Little evidence that supplements help tinnitus

Alternative Medicine
The Los Angeles Times reports that although "tinnitus can sometimes be treated with electronic masking devices" or "cognitive behavioral therapy," a number of sufferers "end up looking for tinnitus relief in a pill." One such "homeopathic supplement" is called Quietus, which is said to contain a "powerful lineup of ingredients." Tinnitus Relief Formula, which is a capsule that "contains 120 milligrams of ginkgo biloba along with zinc and garlic extract," is another option. One audiologist pointed out, however, that "there's no solid evidence that the supplements are of use." Jeff Carroll, director of the Tinnitus Treatment Center at UC Irvine, added, "We don't recommend them." In fact, the Natural Medicines Comprehensive Database rates no natural medication (herb, vitamin, or supplement) as "effective," "probably effective," or even "possibly effective" for tinnitus. And, the…
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Gingko biloba may not be effective in preventing cognitive decline or improving memory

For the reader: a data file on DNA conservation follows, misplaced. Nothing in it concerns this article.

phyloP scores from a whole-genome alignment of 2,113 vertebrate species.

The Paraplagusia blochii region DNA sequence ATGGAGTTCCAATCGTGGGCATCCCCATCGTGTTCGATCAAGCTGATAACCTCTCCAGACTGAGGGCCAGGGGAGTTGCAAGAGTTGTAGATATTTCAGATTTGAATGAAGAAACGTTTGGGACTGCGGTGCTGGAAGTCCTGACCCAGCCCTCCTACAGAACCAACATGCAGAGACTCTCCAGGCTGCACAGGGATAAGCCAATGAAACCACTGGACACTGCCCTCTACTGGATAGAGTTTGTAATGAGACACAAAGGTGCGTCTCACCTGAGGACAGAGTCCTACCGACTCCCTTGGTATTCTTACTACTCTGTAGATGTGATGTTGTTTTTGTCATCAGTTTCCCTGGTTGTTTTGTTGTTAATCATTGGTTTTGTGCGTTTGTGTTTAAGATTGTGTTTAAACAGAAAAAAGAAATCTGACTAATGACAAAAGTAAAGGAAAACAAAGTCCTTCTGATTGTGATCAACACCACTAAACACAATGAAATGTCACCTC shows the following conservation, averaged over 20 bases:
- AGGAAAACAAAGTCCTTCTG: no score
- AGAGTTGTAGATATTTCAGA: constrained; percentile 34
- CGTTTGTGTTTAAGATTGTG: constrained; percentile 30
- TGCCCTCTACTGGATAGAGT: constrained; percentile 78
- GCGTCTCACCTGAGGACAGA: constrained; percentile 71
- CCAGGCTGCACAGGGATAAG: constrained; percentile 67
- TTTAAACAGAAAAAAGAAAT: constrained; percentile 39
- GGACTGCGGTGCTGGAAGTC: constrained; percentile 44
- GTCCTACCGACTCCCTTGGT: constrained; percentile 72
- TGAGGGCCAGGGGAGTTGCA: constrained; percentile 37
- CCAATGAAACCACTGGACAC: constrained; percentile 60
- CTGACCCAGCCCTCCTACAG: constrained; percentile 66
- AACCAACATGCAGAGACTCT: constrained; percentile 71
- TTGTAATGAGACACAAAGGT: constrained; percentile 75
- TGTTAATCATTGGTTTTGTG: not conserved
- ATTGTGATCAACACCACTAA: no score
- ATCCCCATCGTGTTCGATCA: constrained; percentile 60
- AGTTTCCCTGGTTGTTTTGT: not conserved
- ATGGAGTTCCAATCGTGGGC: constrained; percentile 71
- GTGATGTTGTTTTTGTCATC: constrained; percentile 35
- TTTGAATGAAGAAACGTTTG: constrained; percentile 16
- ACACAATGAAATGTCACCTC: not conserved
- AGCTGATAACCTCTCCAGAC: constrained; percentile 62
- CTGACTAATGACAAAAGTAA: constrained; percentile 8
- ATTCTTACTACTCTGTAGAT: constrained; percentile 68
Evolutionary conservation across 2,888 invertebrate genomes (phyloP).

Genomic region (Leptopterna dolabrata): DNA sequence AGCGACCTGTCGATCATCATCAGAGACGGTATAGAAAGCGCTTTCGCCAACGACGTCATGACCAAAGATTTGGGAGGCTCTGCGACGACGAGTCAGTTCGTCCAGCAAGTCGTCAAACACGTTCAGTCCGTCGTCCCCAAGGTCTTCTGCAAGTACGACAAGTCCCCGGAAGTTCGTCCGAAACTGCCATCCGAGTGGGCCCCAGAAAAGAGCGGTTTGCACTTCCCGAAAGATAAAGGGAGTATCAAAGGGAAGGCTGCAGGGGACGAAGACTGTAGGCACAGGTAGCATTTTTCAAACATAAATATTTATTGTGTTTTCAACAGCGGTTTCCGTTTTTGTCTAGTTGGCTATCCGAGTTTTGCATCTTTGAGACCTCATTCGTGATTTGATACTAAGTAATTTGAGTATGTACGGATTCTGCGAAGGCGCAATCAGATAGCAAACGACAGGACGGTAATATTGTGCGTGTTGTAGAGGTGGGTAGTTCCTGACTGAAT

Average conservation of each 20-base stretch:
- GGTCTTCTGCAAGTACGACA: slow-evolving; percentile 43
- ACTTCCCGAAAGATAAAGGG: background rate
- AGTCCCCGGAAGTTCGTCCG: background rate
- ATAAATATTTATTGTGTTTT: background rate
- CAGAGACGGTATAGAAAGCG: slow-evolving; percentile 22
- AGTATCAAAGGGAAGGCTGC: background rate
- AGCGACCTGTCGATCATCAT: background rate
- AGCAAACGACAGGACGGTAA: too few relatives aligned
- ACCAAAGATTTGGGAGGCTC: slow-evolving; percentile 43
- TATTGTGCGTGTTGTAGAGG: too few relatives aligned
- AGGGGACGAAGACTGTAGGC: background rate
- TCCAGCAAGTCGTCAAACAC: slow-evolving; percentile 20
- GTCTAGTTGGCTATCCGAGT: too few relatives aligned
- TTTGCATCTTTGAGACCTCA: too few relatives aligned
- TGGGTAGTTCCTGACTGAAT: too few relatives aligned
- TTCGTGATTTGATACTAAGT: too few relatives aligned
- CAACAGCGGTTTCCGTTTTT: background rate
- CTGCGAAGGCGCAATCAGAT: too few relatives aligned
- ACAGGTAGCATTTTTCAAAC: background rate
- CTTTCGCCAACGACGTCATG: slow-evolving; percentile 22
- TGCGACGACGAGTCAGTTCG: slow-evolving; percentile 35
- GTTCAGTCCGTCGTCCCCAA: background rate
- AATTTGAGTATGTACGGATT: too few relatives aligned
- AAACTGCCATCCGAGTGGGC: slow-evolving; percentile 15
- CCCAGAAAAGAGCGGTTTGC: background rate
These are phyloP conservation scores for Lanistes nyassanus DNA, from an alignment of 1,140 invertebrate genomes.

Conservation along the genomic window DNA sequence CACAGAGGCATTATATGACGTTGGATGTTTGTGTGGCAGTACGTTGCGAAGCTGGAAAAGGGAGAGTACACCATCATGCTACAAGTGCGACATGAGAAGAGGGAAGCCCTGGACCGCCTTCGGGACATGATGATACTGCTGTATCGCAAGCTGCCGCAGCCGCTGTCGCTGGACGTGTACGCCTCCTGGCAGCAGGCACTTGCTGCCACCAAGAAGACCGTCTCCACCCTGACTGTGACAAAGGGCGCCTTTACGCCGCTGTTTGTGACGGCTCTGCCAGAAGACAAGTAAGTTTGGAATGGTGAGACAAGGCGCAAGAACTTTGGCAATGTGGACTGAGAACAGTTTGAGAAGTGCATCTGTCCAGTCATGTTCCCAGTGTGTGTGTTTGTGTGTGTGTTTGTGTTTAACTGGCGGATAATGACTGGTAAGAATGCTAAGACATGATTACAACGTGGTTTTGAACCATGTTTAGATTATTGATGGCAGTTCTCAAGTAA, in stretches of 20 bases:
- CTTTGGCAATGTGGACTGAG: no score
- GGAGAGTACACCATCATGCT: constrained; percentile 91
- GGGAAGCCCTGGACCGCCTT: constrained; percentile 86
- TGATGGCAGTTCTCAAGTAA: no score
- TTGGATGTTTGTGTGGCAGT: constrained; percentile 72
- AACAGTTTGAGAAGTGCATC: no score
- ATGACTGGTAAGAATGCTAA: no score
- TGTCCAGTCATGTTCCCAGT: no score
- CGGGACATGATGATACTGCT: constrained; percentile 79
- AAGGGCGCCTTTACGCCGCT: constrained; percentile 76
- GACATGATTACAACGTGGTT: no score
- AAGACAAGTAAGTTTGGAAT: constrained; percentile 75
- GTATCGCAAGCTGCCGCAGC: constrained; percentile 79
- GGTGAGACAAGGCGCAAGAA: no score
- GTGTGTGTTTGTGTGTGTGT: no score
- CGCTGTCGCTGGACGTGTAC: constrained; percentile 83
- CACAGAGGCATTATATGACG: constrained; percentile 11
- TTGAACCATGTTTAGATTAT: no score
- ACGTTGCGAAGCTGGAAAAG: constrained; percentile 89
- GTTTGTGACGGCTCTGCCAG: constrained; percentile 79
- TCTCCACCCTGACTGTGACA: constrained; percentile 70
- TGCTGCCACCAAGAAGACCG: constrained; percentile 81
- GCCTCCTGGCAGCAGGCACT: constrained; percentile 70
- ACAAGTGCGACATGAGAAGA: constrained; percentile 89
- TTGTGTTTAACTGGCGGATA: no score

Alternative Medicine, Nutritional Health
In my best-selling book, co-written with Donal O'Mathuna, PhD, Alternative Medicine: The Christian Handbook, I wrote a chapter on Gingko biloba and said this: While ginkgo looks promising as a means of delaying the memory loss related to a variety of diseases, some studies have found no benefit. Studies have found memory benefits only for about six months. Ginkgo may prove helpful for retarding age-related memory loss, dementia, and peripheral arterial disease. However, studies have not examined the benefits or safety of taking ginkgo long-term. Now we may have the answer. I was first informed of it by watching the CBS Evening News where it was reported, "Americans spend a quarter billion dollars a year on" gingko biloba supplements, "hoping to improve their memory and slow cognitive decline." NBC Nightly…
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